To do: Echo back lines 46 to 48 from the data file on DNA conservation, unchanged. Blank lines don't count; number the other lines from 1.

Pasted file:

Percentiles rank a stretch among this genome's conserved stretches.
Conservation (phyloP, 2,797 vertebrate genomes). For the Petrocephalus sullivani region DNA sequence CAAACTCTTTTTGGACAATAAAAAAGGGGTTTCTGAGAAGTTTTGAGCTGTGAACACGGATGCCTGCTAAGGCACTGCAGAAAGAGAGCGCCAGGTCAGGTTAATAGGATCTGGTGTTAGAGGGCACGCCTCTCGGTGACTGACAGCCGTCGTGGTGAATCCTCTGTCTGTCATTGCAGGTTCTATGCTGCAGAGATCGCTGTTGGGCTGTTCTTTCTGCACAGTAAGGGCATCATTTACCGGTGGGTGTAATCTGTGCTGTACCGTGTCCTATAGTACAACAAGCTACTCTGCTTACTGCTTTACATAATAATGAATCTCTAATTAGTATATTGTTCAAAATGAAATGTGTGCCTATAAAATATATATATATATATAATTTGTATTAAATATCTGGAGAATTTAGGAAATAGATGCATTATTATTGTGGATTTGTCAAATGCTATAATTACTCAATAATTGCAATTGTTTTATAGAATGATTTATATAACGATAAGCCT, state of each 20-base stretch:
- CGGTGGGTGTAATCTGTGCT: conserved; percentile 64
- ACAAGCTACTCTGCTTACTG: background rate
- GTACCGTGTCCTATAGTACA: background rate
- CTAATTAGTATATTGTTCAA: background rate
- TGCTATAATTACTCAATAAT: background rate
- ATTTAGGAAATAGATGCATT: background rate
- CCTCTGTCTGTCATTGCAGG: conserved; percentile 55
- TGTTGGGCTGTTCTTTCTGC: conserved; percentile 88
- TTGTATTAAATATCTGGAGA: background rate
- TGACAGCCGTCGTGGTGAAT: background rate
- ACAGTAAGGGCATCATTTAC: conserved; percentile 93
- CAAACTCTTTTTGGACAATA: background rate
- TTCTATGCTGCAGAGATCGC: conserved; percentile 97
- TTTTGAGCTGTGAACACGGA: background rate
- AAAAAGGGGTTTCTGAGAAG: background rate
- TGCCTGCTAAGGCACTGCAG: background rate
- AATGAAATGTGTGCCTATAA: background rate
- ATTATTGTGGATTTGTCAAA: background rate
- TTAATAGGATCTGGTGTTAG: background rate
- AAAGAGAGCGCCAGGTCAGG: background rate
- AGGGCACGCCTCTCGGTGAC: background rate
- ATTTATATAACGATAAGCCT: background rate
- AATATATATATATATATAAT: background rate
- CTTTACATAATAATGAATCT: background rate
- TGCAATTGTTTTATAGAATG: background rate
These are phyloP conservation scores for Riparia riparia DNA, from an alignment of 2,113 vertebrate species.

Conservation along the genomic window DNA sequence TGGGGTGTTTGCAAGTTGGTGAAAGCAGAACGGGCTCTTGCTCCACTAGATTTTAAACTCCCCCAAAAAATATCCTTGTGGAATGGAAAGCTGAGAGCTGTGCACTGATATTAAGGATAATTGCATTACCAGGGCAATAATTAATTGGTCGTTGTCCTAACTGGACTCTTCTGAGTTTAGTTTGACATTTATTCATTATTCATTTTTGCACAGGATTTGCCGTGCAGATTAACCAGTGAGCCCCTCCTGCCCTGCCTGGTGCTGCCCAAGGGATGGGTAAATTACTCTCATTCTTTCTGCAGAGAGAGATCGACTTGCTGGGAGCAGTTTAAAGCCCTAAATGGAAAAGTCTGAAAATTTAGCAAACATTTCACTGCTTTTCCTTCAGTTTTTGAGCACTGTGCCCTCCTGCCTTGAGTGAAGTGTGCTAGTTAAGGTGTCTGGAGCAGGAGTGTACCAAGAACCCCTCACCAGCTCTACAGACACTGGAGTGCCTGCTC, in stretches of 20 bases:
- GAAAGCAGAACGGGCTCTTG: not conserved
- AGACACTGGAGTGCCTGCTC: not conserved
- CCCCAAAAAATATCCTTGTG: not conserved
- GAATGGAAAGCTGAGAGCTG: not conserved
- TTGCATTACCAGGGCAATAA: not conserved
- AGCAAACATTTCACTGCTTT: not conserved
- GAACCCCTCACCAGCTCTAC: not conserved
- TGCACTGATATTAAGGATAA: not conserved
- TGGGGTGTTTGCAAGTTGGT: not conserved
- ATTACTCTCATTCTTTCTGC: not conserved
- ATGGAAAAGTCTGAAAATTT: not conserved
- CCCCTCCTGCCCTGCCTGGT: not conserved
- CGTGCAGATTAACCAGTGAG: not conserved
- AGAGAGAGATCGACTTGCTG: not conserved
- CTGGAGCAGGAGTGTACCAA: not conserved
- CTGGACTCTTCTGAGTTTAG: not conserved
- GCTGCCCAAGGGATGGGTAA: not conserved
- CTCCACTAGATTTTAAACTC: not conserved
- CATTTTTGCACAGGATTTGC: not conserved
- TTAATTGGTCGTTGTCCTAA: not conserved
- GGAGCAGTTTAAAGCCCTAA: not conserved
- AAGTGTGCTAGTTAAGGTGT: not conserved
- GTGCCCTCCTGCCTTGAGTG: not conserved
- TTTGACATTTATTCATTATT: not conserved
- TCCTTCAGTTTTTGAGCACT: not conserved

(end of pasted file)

- GCTGCCCAAGGGATGGGTAA: not conserved
- CTCCACTAGATTTTAAACTC: not conserved
- CATTTTTGCACAGGATTTGC: not conserved